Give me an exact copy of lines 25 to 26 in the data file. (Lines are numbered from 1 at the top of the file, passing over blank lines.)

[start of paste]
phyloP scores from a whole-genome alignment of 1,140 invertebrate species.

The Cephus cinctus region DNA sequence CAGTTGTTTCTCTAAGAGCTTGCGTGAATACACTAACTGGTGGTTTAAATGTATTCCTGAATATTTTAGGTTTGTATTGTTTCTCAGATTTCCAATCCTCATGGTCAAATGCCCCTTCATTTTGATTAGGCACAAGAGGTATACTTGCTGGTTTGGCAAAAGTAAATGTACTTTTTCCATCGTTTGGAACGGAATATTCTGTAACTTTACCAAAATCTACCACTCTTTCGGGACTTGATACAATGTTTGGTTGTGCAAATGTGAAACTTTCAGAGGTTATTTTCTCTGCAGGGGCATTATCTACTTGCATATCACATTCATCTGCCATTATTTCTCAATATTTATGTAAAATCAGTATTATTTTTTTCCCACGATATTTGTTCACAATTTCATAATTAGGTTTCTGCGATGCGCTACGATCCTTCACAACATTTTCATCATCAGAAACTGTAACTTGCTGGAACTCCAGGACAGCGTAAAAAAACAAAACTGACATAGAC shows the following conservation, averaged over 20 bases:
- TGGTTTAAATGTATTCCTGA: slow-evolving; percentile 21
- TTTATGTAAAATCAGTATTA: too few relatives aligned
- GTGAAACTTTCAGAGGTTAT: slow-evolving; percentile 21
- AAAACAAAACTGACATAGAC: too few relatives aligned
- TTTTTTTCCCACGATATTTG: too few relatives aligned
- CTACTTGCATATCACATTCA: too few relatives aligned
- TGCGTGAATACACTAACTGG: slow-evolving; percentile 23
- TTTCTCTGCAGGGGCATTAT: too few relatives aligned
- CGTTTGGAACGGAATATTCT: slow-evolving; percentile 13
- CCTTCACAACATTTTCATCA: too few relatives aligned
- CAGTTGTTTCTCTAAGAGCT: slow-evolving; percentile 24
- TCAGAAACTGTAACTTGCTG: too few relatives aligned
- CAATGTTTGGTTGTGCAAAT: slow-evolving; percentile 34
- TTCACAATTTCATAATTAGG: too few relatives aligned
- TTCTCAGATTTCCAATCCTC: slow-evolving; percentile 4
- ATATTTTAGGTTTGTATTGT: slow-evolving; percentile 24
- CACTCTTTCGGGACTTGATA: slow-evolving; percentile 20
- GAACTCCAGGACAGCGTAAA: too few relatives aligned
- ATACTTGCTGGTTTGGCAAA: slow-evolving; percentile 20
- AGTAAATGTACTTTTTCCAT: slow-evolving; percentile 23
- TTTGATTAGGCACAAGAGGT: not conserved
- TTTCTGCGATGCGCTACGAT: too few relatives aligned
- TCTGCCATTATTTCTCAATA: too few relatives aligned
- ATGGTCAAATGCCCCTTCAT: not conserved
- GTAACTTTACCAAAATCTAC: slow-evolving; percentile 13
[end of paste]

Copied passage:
- TCTGCCATTATTTCTCAATA: too few relatives aligned
- ATGGTCAAATGCCCCTTCAT: not conserved